my love of reading

I was 9 years old the Summer of 1975 and my home town was serviced by the Shelby County Library Book Mobile. It faithfully arrived every two weeks. As I readied for it's arrival that afternoon, the morning began simply enough. I rode my bike over to my friend Michelle's house, she lived just behind the State Bank of Waldron, where the Book-Mobile parked.

I'd just been hooked by "Space Shows" on TV. In prime time, Kolchak, the Night Stalker began, though I watched it through interlocked fingers. I had discovered Star Trek in Syndication. The Sixth Sense (not the movie) was airing it's only season at 10 O'clock on Saturday night. The animated Star Trek was still showing random episodes of it's two season run. Shazam was also airing on Saturday morning. The Six Million Dollar Man had just aired it's first full season, following three TV movies the year before. So with this on my mind, I found a dog-eared paper-back called "The Caves of Steel" by Isaac Asimov. In this novel, Asimov first introduced Elijah Baley and R. Daneel Olivaw

I thought it looked pretty cool. I quickly took it up to the small, cluttered corner check-out desk. Smiling like the Cheshire Cat, I proudly handed her the book. I remember thinking she was taking a long time to check me out. Usually it was a smooth and rhythmic; open...stamp...close. Whoosh... Click... Thump. I looked up. She was thumbing through the book, fanning quickly through it's sun-faded pages. Looking at the book, then at me, she bluntly put it under her desk and said, "This is not a book you can read. It's too grown-up and its science fiction."

Well of course this made it even better!! I had to read this book now! I rode my bike home, got my Mom, told her what happened and she drove me back to the Book Mobile. Mom asked the Librarian why she wouldn't let me read the book I wanted. The Librarian stuck to her guns. She said I was too young to read it. Then leaning forward, she half-whispered, "Mrs. Monroe, you do realize this book is trash!"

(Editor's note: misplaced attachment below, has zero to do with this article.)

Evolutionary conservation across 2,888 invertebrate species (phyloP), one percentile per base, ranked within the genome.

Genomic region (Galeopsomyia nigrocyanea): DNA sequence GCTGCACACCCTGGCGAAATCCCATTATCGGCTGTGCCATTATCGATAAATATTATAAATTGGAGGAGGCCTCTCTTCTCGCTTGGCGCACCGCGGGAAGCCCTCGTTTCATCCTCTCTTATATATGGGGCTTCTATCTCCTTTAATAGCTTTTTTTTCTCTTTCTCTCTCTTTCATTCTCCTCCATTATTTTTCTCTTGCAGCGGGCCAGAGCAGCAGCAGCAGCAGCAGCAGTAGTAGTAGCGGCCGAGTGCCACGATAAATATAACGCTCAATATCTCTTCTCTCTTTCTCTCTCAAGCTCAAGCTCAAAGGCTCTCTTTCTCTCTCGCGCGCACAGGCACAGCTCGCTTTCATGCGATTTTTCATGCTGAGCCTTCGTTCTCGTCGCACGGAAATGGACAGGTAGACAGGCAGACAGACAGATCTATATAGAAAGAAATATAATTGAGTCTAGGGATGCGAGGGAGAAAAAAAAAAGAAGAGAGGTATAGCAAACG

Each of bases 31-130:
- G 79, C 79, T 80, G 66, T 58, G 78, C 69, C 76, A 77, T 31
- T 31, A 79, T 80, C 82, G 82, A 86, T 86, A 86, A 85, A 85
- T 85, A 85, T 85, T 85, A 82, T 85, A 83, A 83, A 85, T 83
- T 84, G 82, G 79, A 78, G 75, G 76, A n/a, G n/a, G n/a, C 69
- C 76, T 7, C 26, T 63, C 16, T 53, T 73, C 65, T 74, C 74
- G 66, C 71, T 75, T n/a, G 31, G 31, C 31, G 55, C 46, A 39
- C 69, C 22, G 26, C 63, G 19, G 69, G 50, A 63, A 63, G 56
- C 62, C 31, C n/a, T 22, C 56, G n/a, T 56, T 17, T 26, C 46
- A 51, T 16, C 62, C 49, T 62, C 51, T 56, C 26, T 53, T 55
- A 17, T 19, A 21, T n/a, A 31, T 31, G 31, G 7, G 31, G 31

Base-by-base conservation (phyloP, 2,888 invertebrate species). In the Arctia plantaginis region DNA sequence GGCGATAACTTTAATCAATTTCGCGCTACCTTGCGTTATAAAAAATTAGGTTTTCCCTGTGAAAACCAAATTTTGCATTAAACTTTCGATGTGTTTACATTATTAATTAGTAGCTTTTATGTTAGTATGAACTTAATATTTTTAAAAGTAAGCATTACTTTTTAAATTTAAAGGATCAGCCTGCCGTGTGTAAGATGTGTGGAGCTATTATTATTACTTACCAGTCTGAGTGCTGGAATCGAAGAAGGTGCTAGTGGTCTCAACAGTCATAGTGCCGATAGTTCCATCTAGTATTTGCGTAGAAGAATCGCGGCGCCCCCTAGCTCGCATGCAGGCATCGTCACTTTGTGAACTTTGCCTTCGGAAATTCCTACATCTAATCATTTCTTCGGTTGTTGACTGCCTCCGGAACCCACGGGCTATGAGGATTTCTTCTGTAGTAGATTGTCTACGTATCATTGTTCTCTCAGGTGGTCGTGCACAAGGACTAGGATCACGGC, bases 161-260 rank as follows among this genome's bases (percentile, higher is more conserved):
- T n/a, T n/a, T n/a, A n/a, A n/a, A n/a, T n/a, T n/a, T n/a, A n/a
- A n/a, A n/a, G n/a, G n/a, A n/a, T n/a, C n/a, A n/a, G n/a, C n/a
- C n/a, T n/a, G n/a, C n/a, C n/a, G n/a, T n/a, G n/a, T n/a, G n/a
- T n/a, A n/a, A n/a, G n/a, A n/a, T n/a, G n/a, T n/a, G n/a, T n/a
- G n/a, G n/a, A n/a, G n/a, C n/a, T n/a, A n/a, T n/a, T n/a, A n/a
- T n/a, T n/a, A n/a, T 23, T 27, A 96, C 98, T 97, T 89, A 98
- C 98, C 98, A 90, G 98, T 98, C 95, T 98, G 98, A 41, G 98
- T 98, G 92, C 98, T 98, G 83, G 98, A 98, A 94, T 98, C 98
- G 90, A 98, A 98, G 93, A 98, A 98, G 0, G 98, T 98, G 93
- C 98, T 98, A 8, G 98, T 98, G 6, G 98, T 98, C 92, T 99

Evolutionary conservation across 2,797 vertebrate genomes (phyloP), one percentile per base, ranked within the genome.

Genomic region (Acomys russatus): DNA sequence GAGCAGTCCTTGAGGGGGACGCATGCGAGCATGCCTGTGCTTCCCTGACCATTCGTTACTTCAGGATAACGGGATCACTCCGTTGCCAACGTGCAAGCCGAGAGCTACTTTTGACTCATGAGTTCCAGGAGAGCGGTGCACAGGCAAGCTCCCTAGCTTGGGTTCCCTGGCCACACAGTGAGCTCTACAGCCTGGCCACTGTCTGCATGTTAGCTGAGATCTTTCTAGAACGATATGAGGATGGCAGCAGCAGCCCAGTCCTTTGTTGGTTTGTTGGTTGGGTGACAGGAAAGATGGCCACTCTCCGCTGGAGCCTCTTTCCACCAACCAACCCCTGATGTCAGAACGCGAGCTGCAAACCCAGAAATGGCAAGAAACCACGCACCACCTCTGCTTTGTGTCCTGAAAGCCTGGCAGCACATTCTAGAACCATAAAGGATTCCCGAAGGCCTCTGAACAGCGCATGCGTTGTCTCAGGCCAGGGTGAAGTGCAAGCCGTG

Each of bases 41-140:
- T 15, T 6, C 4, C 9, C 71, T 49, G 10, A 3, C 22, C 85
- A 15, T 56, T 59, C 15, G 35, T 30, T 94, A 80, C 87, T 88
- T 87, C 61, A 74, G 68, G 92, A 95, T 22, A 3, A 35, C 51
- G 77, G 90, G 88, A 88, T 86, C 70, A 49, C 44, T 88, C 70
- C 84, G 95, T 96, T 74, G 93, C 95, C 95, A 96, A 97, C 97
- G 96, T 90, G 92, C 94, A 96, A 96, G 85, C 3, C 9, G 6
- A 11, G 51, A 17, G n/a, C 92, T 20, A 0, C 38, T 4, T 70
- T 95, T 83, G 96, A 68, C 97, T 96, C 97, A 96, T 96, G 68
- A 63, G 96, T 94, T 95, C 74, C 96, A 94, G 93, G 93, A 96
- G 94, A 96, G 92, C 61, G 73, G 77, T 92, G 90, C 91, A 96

You should understand that my dear Mother is one of the least combative or argumentative persons in the world. She's a Baptist Deacon; the daughter of a pacifist farmer; a Wife; a Mother and a Banker, but when it came to our education, she was a "Mama bear" rising to protect her cubs. Her opinion was, if we were reading it was good. She didn't care if it was comic books, science fiction or Judy Blume. (OK, she probably would have cared about the Judy Blume. Props to my Aunt Elizabeth)

Mom pointed to the book, she was quiet, measured, "Open the book to any page, if he can read it, he can check-out any book from now on, without my permission." After a short, Mom to Librarian Mexican stand-off, she opened it; I read it, was hooked and Mom was my hero.

Asimov, for at least two generations of SF fans, was the gateway drug to the harder stuff. You know; Gene Wolfe, John Varley, Larry Niven and Robert L. Forward. High school and college broadened my horizons to many more genres, but my heart still remains with SF. I just finished a Star Trek Novel about the Klingon Empire, a very literate and wonderful novel of a near future Internet Bank heist by Charles Stross and re-read the biography of Teddy Roosevelt's early life. After some thousands of books later, I've tried to pass on my love to my own children. My son, 12 is taking high school math. A subject his Mother and I are horrible at. He has little use for reading unless it's about a video game, football or math. At least he's reading something. My daughter, just 6, loves reading. Mrs. McNosh Hangs Up Her Wash is a current four star selection.

Thanks Mom and as Elijah Baley would say, Jehoshaphat!

A version of this was originally posted on my MySpace blog, July 18, 2007.

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